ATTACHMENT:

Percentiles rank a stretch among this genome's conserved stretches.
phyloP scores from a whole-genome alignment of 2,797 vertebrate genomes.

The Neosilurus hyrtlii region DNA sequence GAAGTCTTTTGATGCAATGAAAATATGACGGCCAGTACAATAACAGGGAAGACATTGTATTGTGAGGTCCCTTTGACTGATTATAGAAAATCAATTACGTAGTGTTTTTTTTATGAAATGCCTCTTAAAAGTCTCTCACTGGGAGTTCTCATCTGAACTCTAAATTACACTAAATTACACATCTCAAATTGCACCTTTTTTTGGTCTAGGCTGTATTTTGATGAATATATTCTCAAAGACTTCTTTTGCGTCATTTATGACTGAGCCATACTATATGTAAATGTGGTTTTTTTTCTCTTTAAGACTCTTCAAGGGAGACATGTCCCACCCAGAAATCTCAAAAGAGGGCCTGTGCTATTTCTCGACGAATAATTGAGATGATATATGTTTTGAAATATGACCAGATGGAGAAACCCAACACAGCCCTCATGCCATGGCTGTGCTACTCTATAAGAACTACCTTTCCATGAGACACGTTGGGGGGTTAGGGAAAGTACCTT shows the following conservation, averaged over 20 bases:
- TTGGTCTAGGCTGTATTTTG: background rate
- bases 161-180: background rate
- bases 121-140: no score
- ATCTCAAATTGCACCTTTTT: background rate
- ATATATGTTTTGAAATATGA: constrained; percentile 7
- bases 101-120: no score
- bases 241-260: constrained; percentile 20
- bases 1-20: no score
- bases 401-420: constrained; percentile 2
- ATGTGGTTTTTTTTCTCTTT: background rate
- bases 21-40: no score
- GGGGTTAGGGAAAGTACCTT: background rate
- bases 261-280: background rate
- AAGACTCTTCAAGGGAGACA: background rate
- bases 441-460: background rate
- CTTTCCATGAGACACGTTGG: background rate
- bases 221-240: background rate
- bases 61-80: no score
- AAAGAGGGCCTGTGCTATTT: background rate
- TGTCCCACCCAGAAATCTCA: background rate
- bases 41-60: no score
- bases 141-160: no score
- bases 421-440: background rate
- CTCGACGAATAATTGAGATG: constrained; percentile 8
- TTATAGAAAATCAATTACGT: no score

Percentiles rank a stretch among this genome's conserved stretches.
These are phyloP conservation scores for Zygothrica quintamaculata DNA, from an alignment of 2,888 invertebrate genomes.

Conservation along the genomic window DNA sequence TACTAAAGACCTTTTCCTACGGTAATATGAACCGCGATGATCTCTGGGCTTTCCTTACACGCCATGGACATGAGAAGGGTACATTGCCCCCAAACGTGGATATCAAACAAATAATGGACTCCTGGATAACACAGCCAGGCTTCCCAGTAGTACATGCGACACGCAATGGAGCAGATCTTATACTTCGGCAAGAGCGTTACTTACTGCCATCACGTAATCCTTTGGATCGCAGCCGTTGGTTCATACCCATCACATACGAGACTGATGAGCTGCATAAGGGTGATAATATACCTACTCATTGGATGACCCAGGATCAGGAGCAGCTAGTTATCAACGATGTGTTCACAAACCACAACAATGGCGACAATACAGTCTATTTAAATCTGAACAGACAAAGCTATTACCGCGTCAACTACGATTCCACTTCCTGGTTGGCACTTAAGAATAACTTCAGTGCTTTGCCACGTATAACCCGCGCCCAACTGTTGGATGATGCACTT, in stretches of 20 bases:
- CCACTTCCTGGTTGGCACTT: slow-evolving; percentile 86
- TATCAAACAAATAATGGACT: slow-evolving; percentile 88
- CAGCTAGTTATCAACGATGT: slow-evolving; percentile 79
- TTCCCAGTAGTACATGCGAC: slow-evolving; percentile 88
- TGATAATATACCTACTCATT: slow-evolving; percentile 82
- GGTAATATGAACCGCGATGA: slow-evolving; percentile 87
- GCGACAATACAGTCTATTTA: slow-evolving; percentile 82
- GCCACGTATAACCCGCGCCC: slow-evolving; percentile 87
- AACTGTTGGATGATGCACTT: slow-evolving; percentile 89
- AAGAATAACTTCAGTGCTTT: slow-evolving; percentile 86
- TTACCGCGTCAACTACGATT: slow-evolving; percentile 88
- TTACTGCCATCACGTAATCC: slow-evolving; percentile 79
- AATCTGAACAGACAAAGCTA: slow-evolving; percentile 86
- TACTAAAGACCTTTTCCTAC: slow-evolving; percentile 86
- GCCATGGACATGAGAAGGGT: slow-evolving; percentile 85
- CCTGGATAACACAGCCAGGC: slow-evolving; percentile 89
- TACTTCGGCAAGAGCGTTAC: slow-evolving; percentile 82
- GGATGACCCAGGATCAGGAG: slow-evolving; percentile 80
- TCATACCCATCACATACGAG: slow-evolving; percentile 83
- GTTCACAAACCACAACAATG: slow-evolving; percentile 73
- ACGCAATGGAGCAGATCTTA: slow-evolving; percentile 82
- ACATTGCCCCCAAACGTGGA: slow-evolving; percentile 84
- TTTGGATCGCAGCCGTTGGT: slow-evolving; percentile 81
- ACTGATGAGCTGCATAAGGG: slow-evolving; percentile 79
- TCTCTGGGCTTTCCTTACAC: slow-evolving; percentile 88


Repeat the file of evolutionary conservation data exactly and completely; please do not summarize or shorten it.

Percentiles rank a stretch among this genome's conserved stretches.
phyloP scores from a whole-genome alignment of 2,797 vertebrate genomes.

The Neosilurus hyrtlii region DNA sequence GAAGTCTTTTGATGCAATGAAAATATGACGGCCAGTACAATAACAGGGAAGACATTGTATTGTGAGGTCCCTTTGACTGATTATAGAAAATCAATTACGTAGTGTTTTTTTTATGAAATGCCTCTTAAAAGTCTCTCACTGGGAGTTCTCATCTGAACTCTAAATTACACTAAATTACACATCTCAAATTGCACCTTTTTTTGGTCTAGGCTGTATTTTGATGAATATATTCTCAAAGACTTCTTTTGCGTCATTTATGACTGAGCCATACTATATGTAAATGTGGTTTTTTTTCTCTTTAAGACTCTTCAAGGGAGACATGTCCCACCCAGAAATCTCAAAAGAGGGCCTGTGCTATTTCTCGACGAATAATTGAGATGATATATGTTTTGAAATATGACCAGATGGAGAAACCCAACACAGCCCTCATGCCATGGCTGTGCTACTCTATAAGAACTACCTTTCCATGAGACACGTTGGGGGGTTAGGGAAAGTACCTT shows the following conservation, averaged over 20 bases:
- TTGGTCTAGGCTGTATTTTG: background rate
- bases 161-180: background rate
- bases 121-140: no score
- ATCTCAAATTGCACCTTTTT: background rate
- ATATATGTTTTGAAATATGA: constrained; percentile 7
- bases 101-120: no score
- bases 241-260: constrained; percentile 20
- bases 1-20: no score
- bases 401-420: constrained; percentile 2
- ATGTGGTTTTTTTTCTCTTT: background rate
- bases 21-40: no score
- GGGGTTAGGGAAAGTACCTT: background rate
- bases 261-280: background rate
- AAGACTCTTCAAGGGAGACA: background rate
- bases 441-460: background rate
- CTTTCCATGAGACACGTTGG: background rate
- bases 221-240: background rate
- bases 61-80: no score
- AAAGAGGGCCTGTGCTATTT: background rate
- TGTCCCACCCAGAAATCTCA: background rate
- bases 41-60: no score
- bases 141-160: no score
- bases 421-440: background rate
- CTCGACGAATAATTGAGATG: constrained; percentile 8
- TTATAGAAAATCAATTACGT: no score

Percentiles rank a stretch among this genome's conserved stretches.
These are phyloP conservation scores for Zygothrica quintamaculata DNA, from an alignment of 2,888 invertebrate genomes.

Conservation along the genomic window DNA sequence TACTAAAGACCTTTTCCTACGGTAATATGAACCGCGATGATCTCTGGGCTTTCCTTACACGCCATGGACATGAGAAGGGTACATTGCCCCCAAACGTGGATATCAAACAAATAATGGACTCCTGGATAACACAGCCAGGCTTCCCAGTAGTACATGCGACACGCAATGGAGCAGATCTTATACTTCGGCAAGAGCGTTACTTACTGCCATCACGTAATCCTTTGGATCGCAGCCGTTGGTTCATACCCATCACATACGAGACTGATGAGCTGCATAAGGGTGATAATATACCTACTCATTGGATGACCCAGGATCAGGAGCAGCTAGTTATCAACGATGTGTTCACAAACCACAACAATGGCGACAATACAGTCTATTTAAATCTGAACAGACAAAGCTATTACCGCGTCAACTACGATTCCACTTCCTGGTTGGCACTTAAGAATAACTTCAGTGCTTTGCCACGTATAACCCGCGCCCAACTGTTGGATGATGCACTT, in stretches of 20 bases:
- CCACTTCCTGGTTGGCACTT: slow-evolving; percentile 86
- TATCAAACAAATAATGGACT: slow-evolving; percentile 88
- CAGCTAGTTATCAACGATGT: slow-evolving; percentile 79
- TTCCCAGTAGTACATGCGAC: slow-evolving; percentile 88
- TGATAATATACCTACTCATT: slow-evolving; percentile 82
- GGTAATATGAACCGCGATGA: slow-evolving; percentile 87
- GCGACAATACAGTCTATTTA: slow-evolving; percentile 82
- GCCACGTATAACCCGCGCCC: slow-evolving; percentile 87
- AACTGTTGGATGATGCACTT: slow-evolving; percentile 89
- AAGAATAACTTCAGTGCTTT: slow-evolving; percentile 86
- TTACCGCGTCAACTACGATT: slow-evolving; percentile 88
- TTACTGCCATCACGTAATCC: slow-evolving; percentile 79
- AATCTGAACAGACAAAGCTA: slow-evolving; percentile 86
- TACTAAAGACCTTTTCCTAC: slow-evolving; percentile 86
- GCCATGGACATGAGAAGGGT: slow-evolving; percentile 85
- CCTGGATAACACAGCCAGGC: slow-evolving; percentile 89
- TACTTCGGCAAGAGCGTTAC: slow-evolving; percentile 82
- GGATGACCCAGGATCAGGAG: slow-evolving; percentile 80
- TCATACCCATCACATACGAG: slow-evolving; percentile 83
- GTTCACAAACCACAACAATG: slow-evolving; percentile 73
- ACGCAATGGAGCAGATCTTA: slow-evolving; percentile 82
- ACATTGCCCCCAAACGTGGA: slow-evolving; percentile 84
- TTTGGATCGCAGCCGTTGGT: slow-evolving; percentile 81
- ACTGATGAGCTGCATAAGGG: slow-evolving; percentile 79
- TCTCTGGGCTTTCCTTACAC: slow-evolving; percentile 88